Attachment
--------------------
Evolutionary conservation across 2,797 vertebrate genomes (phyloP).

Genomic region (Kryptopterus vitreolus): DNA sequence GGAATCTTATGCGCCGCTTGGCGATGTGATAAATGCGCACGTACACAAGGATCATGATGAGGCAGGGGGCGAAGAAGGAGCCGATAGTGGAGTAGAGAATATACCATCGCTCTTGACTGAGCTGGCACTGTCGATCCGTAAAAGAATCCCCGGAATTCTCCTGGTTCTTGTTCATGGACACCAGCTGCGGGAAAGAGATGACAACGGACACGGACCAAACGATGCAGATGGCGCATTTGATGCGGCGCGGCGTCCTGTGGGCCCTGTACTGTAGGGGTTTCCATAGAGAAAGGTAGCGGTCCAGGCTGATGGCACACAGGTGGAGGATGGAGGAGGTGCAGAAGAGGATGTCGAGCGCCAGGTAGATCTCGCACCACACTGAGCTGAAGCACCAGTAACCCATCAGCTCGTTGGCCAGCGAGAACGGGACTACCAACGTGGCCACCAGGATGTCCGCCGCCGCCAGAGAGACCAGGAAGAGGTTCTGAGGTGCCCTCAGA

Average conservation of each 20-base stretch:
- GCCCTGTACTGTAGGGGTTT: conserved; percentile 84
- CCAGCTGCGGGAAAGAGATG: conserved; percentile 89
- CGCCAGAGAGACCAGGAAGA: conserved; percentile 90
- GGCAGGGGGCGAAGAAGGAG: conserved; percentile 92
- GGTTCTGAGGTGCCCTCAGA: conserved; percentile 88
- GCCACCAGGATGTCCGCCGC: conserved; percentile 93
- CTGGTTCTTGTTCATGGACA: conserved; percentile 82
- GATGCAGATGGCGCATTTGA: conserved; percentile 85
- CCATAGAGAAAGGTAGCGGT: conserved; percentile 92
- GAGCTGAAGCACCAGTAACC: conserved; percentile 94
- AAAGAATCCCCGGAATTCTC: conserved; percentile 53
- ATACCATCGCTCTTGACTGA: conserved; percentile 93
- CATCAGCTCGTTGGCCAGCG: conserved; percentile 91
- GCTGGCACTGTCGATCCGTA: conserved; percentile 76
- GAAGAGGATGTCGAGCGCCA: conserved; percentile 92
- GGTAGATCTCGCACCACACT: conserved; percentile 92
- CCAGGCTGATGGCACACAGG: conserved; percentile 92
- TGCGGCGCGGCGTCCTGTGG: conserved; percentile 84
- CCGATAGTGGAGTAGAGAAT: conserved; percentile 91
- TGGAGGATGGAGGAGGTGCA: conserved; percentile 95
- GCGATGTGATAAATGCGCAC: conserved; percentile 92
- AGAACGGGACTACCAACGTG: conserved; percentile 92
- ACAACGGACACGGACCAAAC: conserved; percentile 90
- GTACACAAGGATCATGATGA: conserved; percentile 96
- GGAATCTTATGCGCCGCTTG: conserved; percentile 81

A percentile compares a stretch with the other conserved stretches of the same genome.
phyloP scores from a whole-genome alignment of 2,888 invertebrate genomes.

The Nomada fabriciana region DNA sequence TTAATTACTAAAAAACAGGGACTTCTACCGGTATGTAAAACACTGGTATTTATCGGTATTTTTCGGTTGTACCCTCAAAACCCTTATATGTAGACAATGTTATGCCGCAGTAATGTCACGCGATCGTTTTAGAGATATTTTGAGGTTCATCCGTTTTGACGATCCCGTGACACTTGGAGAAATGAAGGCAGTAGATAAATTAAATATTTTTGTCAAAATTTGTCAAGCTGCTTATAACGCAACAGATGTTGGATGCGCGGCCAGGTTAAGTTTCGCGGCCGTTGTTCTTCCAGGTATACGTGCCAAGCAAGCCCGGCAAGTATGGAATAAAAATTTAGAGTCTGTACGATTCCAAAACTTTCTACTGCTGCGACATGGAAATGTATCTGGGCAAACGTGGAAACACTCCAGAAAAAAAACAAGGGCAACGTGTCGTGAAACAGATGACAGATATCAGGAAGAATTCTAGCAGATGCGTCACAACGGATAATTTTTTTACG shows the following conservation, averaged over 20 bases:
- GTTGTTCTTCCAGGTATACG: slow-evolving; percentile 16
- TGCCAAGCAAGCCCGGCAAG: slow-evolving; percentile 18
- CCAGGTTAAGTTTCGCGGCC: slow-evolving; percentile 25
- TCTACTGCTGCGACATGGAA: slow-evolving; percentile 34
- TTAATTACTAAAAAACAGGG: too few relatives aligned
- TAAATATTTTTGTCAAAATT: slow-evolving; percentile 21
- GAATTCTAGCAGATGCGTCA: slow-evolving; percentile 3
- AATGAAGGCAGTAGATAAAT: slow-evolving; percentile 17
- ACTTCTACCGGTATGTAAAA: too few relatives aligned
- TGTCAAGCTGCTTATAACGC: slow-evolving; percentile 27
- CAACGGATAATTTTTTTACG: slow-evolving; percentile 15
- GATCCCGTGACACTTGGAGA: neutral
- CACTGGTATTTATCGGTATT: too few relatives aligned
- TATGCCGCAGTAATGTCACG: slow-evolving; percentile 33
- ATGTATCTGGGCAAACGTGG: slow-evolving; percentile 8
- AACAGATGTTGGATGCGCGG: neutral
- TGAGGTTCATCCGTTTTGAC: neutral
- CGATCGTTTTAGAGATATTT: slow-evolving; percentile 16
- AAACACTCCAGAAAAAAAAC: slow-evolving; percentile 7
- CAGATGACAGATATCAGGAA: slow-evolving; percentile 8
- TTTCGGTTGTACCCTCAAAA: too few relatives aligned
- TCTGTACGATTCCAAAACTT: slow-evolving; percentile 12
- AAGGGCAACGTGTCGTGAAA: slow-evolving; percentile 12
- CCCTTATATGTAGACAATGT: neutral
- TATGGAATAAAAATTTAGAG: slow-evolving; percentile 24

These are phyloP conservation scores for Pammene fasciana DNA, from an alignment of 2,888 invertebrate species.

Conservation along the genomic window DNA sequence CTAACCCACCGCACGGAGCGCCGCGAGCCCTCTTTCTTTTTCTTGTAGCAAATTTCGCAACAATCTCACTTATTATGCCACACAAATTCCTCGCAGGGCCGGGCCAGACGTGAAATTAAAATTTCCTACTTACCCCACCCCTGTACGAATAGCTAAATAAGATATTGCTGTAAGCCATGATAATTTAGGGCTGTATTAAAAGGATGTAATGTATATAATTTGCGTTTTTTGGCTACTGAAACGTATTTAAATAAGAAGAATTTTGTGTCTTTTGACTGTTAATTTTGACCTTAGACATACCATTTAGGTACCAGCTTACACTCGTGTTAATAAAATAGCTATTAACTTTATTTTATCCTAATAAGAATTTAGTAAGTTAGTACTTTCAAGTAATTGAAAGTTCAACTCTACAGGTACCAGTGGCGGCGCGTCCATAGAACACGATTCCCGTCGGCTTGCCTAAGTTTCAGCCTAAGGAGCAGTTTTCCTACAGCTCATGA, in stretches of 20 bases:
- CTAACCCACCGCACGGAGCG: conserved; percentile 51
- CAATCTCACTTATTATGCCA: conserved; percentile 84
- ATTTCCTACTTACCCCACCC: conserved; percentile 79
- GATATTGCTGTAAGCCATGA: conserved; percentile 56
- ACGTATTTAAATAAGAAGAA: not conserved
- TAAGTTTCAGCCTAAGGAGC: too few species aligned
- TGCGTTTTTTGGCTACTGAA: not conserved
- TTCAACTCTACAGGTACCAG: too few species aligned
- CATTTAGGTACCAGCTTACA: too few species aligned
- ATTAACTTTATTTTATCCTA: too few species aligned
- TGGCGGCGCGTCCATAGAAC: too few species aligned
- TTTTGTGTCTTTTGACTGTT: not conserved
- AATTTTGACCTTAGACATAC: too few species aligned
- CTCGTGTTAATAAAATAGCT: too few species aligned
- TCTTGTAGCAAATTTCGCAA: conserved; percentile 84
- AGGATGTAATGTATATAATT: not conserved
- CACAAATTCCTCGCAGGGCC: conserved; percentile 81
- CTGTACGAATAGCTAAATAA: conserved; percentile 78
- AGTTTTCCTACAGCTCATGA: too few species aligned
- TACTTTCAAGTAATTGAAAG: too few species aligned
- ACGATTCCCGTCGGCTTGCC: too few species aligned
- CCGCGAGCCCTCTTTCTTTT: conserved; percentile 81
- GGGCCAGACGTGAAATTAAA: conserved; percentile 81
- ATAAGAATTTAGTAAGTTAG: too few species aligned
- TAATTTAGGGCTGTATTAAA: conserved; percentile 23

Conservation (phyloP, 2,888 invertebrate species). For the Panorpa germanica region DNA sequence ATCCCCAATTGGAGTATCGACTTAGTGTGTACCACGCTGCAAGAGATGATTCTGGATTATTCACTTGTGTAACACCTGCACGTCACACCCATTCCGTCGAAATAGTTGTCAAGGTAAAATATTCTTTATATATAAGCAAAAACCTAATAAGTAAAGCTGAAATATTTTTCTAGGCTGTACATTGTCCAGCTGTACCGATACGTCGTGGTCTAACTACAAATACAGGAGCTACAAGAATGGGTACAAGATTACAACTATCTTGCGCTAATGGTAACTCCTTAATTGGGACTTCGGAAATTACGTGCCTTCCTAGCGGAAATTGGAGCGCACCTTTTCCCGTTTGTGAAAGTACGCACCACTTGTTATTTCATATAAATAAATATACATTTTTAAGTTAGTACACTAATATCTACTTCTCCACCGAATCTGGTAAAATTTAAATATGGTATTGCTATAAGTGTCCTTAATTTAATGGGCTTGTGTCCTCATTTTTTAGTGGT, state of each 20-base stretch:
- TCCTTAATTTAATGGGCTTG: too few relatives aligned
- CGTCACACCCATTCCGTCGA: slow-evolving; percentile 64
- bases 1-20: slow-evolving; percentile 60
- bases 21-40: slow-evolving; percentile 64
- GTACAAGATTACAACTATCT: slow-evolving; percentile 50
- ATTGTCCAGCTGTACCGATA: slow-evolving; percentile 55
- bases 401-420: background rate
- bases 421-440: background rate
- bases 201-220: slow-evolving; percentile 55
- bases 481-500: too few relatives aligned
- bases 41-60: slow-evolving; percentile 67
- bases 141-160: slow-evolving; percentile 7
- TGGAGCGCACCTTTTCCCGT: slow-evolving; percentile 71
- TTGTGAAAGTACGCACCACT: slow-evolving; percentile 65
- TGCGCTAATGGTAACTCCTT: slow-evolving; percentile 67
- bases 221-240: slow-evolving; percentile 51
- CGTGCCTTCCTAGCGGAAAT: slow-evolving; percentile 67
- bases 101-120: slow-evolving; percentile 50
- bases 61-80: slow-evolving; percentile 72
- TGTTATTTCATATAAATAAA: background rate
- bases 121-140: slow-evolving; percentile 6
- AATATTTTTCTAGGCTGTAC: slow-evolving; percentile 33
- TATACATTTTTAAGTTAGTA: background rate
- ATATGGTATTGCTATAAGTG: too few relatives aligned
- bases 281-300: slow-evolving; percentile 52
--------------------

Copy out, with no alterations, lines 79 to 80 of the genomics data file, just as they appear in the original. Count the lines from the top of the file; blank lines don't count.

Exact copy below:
- ACGATTCCCGTCGGCTTGCC: too few species aligned
- CCGCGAGCCCTCTTTCTTTT: conserved; percentile 81